Rough-legged Hawk On A Rabbit Kill

I carry a second camera and lens combo with me whenever I’m in the field. Yesterday it paid off handsomely.

When we found this Rough-legged Hawk on a rabbit kill yesterday morning in Box Elder County I didn’t have the opportunity (for complicated reasons) to maneuver my pickup into an appropriate distance from them for the lens I was using. I was simply too close for my 500mm lens (probably even with the teleconverter removed). So I reached over the seat and grabbed my shorter zoom lens with another camera body attached and the bird gave me only a few seconds with it before it took off.

Without the spare body and lens all I’d have is a few images that were too tight on the hawk and rabbit – if I was lucky. If I wasn’t lucky the hawk would have flown off by the time I got my tc removed and the camera reattached to the lens.

 

1/5000, f/5.6, ISO 400, Canon 7D, Canon EF 100-400mm f/4.5-5.6L IS II USM @ 400mm, not baited, set up or called in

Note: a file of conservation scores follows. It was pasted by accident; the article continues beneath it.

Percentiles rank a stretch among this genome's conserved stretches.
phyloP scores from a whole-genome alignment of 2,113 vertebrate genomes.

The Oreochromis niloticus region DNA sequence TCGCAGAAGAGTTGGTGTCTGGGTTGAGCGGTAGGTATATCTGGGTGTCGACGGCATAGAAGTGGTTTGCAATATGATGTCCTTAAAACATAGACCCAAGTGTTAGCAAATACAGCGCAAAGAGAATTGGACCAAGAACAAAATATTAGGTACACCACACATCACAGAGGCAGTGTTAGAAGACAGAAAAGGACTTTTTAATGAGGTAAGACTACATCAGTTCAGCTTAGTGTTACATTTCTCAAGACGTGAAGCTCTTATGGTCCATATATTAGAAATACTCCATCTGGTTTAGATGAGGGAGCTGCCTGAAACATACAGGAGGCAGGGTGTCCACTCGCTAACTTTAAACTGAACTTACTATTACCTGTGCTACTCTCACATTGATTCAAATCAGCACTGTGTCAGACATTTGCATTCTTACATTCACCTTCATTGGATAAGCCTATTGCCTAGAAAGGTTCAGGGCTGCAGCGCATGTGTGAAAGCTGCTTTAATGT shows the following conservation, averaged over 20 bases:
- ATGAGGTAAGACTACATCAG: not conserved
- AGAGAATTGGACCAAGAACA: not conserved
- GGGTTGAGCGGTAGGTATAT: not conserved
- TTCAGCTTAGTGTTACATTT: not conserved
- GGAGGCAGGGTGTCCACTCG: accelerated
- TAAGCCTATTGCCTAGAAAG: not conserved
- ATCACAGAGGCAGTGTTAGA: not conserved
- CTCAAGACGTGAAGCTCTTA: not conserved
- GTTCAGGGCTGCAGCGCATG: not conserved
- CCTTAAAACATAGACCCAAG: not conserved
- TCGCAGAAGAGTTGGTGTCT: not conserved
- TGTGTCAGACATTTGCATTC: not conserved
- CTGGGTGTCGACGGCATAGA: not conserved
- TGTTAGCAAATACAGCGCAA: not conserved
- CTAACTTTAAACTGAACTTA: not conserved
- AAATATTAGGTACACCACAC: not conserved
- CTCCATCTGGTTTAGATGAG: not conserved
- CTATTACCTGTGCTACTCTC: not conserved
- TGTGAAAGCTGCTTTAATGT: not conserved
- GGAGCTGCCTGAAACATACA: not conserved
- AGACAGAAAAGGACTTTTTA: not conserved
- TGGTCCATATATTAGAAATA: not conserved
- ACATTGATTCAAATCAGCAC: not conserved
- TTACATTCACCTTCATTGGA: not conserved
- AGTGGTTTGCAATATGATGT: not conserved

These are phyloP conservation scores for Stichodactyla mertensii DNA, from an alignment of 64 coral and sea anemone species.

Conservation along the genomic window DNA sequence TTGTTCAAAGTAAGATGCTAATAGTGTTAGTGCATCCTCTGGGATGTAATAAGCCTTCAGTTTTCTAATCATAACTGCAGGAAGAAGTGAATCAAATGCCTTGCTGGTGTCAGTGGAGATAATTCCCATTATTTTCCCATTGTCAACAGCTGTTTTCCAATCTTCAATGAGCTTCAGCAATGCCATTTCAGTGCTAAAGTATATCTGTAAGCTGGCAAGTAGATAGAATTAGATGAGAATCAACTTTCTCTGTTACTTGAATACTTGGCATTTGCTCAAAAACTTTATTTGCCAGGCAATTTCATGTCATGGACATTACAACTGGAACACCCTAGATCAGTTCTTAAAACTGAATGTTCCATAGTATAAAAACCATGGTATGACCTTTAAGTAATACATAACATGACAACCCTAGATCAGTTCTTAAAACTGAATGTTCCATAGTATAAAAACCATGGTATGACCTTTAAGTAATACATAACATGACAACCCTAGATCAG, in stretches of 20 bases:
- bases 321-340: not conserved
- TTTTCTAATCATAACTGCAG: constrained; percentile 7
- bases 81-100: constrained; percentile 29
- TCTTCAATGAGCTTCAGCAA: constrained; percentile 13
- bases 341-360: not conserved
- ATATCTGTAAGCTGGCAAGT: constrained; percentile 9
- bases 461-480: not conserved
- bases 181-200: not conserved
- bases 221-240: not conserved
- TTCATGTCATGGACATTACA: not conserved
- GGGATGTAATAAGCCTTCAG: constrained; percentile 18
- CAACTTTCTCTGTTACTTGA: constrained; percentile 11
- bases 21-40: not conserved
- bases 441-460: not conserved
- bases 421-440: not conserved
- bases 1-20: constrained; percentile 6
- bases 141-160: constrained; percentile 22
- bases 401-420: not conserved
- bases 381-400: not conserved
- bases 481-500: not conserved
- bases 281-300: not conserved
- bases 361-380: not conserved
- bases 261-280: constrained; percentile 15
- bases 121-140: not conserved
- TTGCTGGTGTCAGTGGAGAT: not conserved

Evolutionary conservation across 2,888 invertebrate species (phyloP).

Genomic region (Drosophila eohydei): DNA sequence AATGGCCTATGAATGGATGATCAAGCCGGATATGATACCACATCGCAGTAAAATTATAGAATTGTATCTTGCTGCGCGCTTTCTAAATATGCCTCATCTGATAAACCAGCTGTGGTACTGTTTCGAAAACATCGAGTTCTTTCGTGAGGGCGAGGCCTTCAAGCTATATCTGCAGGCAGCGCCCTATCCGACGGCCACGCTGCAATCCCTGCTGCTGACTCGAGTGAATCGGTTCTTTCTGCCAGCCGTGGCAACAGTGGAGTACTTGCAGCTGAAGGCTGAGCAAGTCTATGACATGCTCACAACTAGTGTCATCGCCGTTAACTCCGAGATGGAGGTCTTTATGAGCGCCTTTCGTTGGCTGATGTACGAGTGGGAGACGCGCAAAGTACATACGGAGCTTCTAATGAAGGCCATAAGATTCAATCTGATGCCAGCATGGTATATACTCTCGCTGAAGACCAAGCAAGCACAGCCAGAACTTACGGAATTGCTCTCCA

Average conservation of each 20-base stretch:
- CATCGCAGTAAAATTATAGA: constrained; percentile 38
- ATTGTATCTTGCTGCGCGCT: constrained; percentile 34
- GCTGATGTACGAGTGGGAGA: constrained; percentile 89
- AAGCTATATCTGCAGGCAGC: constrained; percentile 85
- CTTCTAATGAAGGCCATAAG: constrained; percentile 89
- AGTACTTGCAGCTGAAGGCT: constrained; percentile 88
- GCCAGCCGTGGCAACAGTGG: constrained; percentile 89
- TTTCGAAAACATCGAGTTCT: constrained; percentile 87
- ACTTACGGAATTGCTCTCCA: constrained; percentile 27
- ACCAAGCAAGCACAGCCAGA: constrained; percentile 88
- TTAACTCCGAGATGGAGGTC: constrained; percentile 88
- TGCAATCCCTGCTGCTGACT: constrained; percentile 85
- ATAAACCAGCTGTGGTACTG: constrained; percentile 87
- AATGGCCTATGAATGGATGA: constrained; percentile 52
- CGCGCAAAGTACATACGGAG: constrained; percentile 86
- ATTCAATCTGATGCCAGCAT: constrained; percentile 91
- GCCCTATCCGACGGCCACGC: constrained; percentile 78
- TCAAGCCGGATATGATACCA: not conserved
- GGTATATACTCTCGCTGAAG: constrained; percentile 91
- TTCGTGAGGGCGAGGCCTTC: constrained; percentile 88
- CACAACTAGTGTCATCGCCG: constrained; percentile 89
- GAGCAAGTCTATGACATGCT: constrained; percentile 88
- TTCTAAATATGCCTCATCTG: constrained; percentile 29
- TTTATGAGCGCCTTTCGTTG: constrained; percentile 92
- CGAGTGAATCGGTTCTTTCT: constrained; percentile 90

This is one of the few shots I got before the hawk lifted off. Some folks don’t appreciate photos that include partially eaten prey but for me these images epitomize raw nature in a wild and natural setting. They aren’t too gory for my tastes and I appreciate the entire scene with good light on both bird and rabbit, both of them positioned between the two sagebrush, excellent exposure on the snow and enough depth of field to get both bird and prey sharp (even though my camera settings aren’t ideal for the situation).

And I had enough room in the image to crop to a composition that pleases me.

 

 

1/5000, f/5.6, ISO 400, Canon 7D, Canon EF 100-400mm f/4.5-5.6L IS II USM @ 400mm, not baited, set up or called in

The hawk never did give me much pose variety but when it turned its head to this angle it put better light on the face so this is my favorite image of the two.

I’m unsure if the rabbit was road kill or prey killed by this hawk or another raptor (both eagle species and Red-tailed Hawks are common in the area). The rabbit was perhaps 15′ off the road (how did it get that far off the road if it was road kill?) in deep snow and it didn’t look mangled like most road kill so I suspect it may have been killed as prey. Rough-legged Hawks normally prefer live prey but they will feed on carrion when the ground is snow-covered which makes their preferred prey less available. And roughies are known to kill rabbits but the only documentation I could find of them doing so was with rabbit prey that is young and/or small (tundra or snowshoe hares).

From Birds of North America Online: “Rabbits can be important winter food, primarily as carrion, and particularly after snow when small mammals are less available”.